Life’s challenges can leave profound imprints on our minds and bodies, often resulting in trauma. Trauma can manifest in various ways, affecting our mental and physical well-being. Through my lived experience of trauma, I found a path to healing through yoga. The journey was not without its ups and downs. I chose Dru Yoga as I resonated with the ability to adapt the moments which led to is inclusivity of all ages and ability. I loved the movement, and how it brought me into my body. However, something was missing. Later I realised it was this……
There was a teacher, and I was the student… I was expected to follow direction, for the movements to be correct. The power was with the teacher; I was expected to conform. For survivor’s trauma this can be triggering, reminding us of our trauma, even reliving it some cases.
Perhaps that sounds straightforward. Personally, I have found that it’s complex and requires ongoing learning, unlearning, and reflection. Because, even with our best intentions we can do harm, I know I have and I know that in my yoga journey I experienced it. The flipside is that we can also offer incredible support and be a guide as people connect/reconnect with their innate ability to experience well-being and wholeness.
Over the time, “what” I offer people has become much less important than “how”. How I am inviting people to make choices, how we are setting up the space, how I am encouraging people to explore sensations, inviting participants to make decision that align with their comfort levels and how we balance predictability with curiosity.
Through the creation of a safe and supportive environment my aim is to empower individuals’ to reclaim a sense of agency of their own bodies and emotions. As individuals engage in gentle movements and stretches, they may find that they are able to release emotions that have been held within.
This is all much more important than achieving a certain shape or completing a meditation exercise. For me, that shift from doing to sensing and experiencing releases the expectation of being perfect – it allows me to just “be”. However that may look.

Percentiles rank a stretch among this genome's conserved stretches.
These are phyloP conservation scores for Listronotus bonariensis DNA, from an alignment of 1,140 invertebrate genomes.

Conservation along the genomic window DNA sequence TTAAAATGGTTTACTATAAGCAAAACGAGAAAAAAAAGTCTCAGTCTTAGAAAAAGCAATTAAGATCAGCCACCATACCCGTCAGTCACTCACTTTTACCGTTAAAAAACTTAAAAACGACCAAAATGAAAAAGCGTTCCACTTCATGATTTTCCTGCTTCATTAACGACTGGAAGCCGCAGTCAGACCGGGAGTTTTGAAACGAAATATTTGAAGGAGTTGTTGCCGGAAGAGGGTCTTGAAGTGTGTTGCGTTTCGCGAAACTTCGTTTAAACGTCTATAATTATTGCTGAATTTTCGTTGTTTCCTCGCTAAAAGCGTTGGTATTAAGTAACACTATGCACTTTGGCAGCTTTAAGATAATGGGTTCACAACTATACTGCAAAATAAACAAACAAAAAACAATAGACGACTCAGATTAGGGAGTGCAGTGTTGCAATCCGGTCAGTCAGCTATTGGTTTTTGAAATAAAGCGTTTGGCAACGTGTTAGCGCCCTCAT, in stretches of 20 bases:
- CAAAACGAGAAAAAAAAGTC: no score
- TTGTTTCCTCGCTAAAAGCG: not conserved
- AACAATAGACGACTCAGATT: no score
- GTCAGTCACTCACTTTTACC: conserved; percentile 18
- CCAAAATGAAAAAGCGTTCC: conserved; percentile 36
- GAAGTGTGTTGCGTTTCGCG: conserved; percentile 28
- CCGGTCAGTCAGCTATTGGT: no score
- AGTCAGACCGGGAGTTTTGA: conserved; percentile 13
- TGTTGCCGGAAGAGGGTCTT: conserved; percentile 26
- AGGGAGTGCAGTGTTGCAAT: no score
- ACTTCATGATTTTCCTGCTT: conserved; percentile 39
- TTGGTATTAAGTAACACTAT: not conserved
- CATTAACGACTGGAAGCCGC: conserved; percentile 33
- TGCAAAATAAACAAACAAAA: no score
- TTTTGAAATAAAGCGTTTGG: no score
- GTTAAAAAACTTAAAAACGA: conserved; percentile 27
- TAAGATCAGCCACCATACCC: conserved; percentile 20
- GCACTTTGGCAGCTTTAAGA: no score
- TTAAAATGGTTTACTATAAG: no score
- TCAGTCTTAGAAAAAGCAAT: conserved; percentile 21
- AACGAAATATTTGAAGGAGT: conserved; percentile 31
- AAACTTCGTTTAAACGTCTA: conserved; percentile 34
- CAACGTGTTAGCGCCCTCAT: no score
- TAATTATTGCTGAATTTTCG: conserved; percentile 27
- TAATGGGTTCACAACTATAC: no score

Trauma-informed yoga is for everyone, no exceptions.
Sometimes people think that a trauma-informed approach is only for people with major trauma. And yes, it is absolutely critical to teach with a trauma-sensitive lens when working with people experiencing acute trauma symptoms. But the truth is that we all hold and carry a lot in our bodies-minds-hearts. Trauma-informed yoga is for everyone, no exceptions. I aim to facilitate sessions that are accessible and inclusive for all people.
The tools and experiences trauma-informed yoga seeks to facilitate can be used for the rest of our lives. They don’t require anything outside of ourselves, nothing fancy. When I see people in my sessions realize that they can soothe and calm themselves, that they are capable and have the capacity to heal, that they deserve to feel at home in their bodies—it fills my heart with joy.
We Are Enough
Many first-time students in my sessions \ express how apprehensive they are to come to the sessions. They worry that they “can’t do yoga” because they are “not ……….. (insert descriptor of choice) enough”. A student recently wrote in response to a request to list one thing they learned in class: “That yoga is for me.” In fact, this is one of the most common realizations people share with us. Our culture engulfs us with messages of not enoughness. Trauma-informed yoga can be an antidote to all the ways we are told we need to be someone other than ourselves.
That includes me. Because of Trauma-Informed Yoga, my own practice has shifted dramatically. I used to come to the mat with a pretty intense list of demands on my body. Rather than being with myself as I was, I attempted to use meditation and yoga postures as a way to be something different, better, improved. There is of course nothing wrong with wanting to work on our stuff on the mat. But I think my approach was to use force and self-criticism, rather than kindness and support. As is everyone, I am perpetually evolving. Trauma-informed yoga continues to help me practice self-compassion as well as cope with minor and major stressors, pain, and grief.
Resilience is Everywhere
And finally, full disclosure: I am leaning towards calling what I offer Yoga for Resilience. In both my Yoga world and my work as a Mental Health Occupational Therapist – people often talk about how “trauma is everywhere”. Lately, I have been thinking that “resilience is also everywhere”. I believe it is important to tap into the possibility and our ability to grow and transform, rather than focus solely on treating symptoms of trauma.
An article I read earlier this year about Healing Centered Engagement by Shawn Ginwright, gave me lots to think about. He says: “A healing centered approach to addressing trauma requires a different question that moves beyond “what happened to you” to “what’s right with you” and views those exposed to trauma as agents in the creation of their own well-being rather than victims of traumatic events.”
I like that. Here’s to a world where well-being and healing spaces are welcoming and available to all.